Lessons for Living       

The First Four Chapters









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Dagali Press 2001

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"A mind once stretched by a new idea can never go
back to its original dimensions."
~ Oliver Wendell Holmes

Where in your life are you today? Are you
comfortable, or are you comfortably miserable?
What lesson is life teaching you today? Can you
hear the message?

Most people do not hear the messages or see the
lessons. Awakening moments pass them by. It may be
that the lesson is so obvious that it is
overlooked. The harried, rude clerk at the grocery
store may be your teacher today, but you are so
focused on what she/he did that you missed what
you did. By contrast, the lesson may be so
profound that it shakes you to your core, and you
lose perspective. Being fired from a job may so
totally disrupt your life that chances for growth
are overlooked; a collapse into despair occurs.

Some people do glimpse the lesson but are so stuck
in a position of wanting life to change--while
they remain the same--that they do nothing. Life
is trying to wake all of us to the fact that we
are responsible for our own changing. To change we
must act, and to act we must see the possibility
of real choice and be willing to take

Each day tries to teach us something. Each day
offers awakening moments. An awakening moment is
an instant of clarity in which new insight is
gained. It is a moment in which "reality" is
clearly seen, options are presented to us, and
choices can be made. To say that reality is
clearly seen means we see what is before us just
as it is. We see the present moment stripped of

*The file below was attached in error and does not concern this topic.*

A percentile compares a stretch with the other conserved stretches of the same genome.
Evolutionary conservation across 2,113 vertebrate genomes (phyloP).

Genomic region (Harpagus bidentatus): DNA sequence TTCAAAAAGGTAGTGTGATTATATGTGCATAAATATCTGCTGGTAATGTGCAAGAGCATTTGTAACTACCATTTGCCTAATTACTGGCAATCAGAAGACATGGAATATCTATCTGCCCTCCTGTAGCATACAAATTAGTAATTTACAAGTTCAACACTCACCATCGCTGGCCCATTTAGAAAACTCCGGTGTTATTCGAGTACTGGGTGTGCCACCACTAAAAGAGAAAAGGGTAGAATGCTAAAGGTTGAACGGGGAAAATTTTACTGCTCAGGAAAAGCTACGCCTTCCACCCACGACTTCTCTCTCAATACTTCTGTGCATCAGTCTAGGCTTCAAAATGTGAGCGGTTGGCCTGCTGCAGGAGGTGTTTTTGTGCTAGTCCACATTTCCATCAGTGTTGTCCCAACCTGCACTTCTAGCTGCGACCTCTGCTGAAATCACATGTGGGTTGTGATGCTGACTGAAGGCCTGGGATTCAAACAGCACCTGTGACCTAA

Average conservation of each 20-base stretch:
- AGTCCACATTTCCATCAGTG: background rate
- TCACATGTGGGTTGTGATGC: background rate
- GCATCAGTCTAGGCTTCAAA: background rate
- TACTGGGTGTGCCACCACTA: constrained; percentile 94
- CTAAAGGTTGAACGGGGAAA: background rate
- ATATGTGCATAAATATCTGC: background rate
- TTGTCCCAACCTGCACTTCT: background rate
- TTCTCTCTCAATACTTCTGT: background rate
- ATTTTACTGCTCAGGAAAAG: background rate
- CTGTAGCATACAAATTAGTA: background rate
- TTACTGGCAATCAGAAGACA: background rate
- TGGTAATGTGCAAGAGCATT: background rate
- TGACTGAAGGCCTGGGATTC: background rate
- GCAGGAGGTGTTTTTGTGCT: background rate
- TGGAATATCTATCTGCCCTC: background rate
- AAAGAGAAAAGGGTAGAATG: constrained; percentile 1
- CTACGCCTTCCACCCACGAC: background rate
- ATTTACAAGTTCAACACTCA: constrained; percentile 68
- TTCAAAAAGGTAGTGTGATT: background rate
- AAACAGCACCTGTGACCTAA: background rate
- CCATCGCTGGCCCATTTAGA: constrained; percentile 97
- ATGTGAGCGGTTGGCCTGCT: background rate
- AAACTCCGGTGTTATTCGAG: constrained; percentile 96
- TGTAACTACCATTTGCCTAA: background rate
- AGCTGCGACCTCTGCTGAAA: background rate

the hopes or fears we project into it. We see the
psychological reality we are creating and realize
that it could be different. We see "what is" and
not just what we bring to it. It may be a pleasant
surprise or a rude shock, but it is reality--a
reality that wakes us up if we glimpse it.

For the awakening moment to be useful though, we
must grasp it and perceive its meaning. Once
understood, it brings a new awareness, and the
experience of life is viewed differently. New
opportunities open up, and changes in patterns of
thought, emotion, and behavior occur. Such an
awakening allows the possibility of growth to new
levels of psychological and spiritual maturity.

Awakening moments can be ordinary--as ordinary as
a rainy day. I have a photograph of an awakening
moment. It was taken on a day that started sunny
but soon turned to rain. During a bus ride from
Salisbury, England, to the ancient stone
formations at Stonehenge, a downpour occurred. I
grumbled to myself and to my wife about how the
rain would ruin this long-awaited trip. Later,
walking around Stonehenge in the cold, wet mist, I
was disappointed with the day and continued to
grumble. Suddenly the rain stopped. For a few
glorious moments the sun broke through the clouds,
and a rainbow appeared. My photograph of a rainbow
over Stonehenge captured this awakening moment.

That rainy day, and especially that moment, became
the highlight of my two-week trip to England. It
also opened me to a new attitude. Without the
rain, I would not have found the rainbow. This
simple truth is very profound when it becomes a
lived experience. Grumbling about the immediate
situation does not help. It only distracts from
what is happening. We must be open to every
moment--open to possibility. We never know what it
will bring.


Opening to the moment can be difficult because in
order to be open, we must be willing to change. In
life, we become comfortably settled into routines
which are not easily given up. Sometimes the
comfortable routine is actually more of a
comfortable misery, a misery that is familiar and
whose depths we know. When life is comfortable,
even comfortably miserable, it feels risky to
change. It is easier to stay the same. Why